President Ahmadinejad’s controversial choice of Eskandar Mashaie for his first vice president bowed out three days after his appointment [Press TV, 19 July]. The post, somewhat equivalent to the position of prime minister, was held during the first four-year term of Ahmadinejad’s presidency by Parviz Davoudi, a former economics professor.
Mashaie’s appointment came under harsh criticism by the conservatives, normally allies of Ahmadinejad. They objected to a remark he had made last year saying the Israeli people were friends of the Iranians. The appearance of nepotism (Mashaie’s daughter is married to Ahmadinejad’s son) also did not help his case. Hossein Shariatmadari, the influential editor of ultra-conservative Kayhan, all but doomed Mashaie’s appointment in a harshly worded editorial on Saturday.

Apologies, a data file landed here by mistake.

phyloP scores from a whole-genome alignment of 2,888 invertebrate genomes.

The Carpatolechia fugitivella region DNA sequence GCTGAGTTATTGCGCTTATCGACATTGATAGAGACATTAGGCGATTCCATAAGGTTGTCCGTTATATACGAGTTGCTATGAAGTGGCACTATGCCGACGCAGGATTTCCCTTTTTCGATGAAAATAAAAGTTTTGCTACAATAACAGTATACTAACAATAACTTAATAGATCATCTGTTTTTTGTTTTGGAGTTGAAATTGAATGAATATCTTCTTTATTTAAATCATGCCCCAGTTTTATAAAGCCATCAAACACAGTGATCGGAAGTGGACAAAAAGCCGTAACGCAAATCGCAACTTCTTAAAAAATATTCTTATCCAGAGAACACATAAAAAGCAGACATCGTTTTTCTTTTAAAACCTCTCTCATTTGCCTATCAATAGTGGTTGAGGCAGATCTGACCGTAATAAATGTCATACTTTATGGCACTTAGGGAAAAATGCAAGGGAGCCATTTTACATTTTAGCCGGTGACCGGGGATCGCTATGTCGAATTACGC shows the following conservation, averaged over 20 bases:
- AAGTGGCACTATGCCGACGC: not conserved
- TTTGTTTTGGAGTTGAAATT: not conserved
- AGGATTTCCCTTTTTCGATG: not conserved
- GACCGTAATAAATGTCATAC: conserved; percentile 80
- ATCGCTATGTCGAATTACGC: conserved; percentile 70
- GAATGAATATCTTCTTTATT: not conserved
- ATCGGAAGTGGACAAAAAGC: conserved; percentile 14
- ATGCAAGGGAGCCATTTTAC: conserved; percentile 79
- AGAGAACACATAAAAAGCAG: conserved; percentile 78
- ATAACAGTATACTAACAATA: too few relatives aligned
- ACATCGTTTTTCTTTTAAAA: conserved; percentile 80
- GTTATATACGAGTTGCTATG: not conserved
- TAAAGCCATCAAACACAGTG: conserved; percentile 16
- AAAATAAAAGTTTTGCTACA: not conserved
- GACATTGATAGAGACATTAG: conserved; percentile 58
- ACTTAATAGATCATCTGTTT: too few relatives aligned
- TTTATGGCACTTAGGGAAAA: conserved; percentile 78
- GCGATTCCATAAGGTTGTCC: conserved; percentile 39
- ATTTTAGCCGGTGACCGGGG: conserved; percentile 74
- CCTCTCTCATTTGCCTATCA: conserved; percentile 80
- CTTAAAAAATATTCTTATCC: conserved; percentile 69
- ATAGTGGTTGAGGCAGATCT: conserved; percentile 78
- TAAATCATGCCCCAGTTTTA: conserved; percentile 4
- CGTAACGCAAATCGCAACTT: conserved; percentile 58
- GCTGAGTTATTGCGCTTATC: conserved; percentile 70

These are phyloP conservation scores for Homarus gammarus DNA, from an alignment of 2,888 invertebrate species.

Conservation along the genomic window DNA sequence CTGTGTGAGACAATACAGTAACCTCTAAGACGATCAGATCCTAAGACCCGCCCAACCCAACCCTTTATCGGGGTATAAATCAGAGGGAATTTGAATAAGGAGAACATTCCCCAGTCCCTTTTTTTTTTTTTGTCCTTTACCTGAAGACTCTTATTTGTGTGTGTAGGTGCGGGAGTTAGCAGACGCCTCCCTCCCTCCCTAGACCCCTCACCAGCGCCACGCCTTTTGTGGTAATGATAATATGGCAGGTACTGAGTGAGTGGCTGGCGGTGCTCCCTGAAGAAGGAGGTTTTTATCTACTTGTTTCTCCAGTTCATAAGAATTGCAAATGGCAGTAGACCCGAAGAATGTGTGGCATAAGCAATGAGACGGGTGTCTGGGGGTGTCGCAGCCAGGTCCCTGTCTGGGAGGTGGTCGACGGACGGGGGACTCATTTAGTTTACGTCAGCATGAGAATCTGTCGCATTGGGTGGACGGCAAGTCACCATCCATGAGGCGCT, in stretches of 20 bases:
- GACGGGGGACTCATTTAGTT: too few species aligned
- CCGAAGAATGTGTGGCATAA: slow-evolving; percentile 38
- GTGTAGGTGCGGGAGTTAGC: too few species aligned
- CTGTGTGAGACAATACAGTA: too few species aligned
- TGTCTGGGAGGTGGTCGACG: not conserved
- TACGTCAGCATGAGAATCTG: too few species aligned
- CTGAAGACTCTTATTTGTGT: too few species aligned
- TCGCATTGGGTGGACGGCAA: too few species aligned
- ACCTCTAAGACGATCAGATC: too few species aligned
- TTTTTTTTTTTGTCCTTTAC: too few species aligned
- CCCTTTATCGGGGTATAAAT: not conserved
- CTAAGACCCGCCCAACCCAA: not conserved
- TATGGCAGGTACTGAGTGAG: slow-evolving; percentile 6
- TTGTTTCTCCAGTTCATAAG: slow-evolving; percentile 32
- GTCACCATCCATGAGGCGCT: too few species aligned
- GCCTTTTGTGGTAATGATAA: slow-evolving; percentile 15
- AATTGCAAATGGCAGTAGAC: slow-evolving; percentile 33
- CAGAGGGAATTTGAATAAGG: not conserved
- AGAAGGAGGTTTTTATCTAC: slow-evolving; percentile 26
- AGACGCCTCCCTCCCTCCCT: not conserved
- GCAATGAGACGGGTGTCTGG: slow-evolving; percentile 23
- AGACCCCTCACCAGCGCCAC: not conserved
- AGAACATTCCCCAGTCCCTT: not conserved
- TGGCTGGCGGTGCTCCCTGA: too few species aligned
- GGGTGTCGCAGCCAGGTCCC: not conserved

With Mashaie’s withdrawal today, Ahmadinejad’s already battered image and influence, after the strong challenge mounted by the reformists and moderates to his re-election, got even worse. The last thing he needed was being attacked by Shaiatmadari and the conservatives on the very first appointment to his new cabinet. He should have expected the reaction from the right to this nomination, but it seems that he may be loosing touch with the realities on the ground.
UPDATE (20 July): Mashaie's website denies he is quitting: "The rumors have been spread by enemies of the government," the website said. Iran's government-owned Press TV had announced the resignation on Sunday.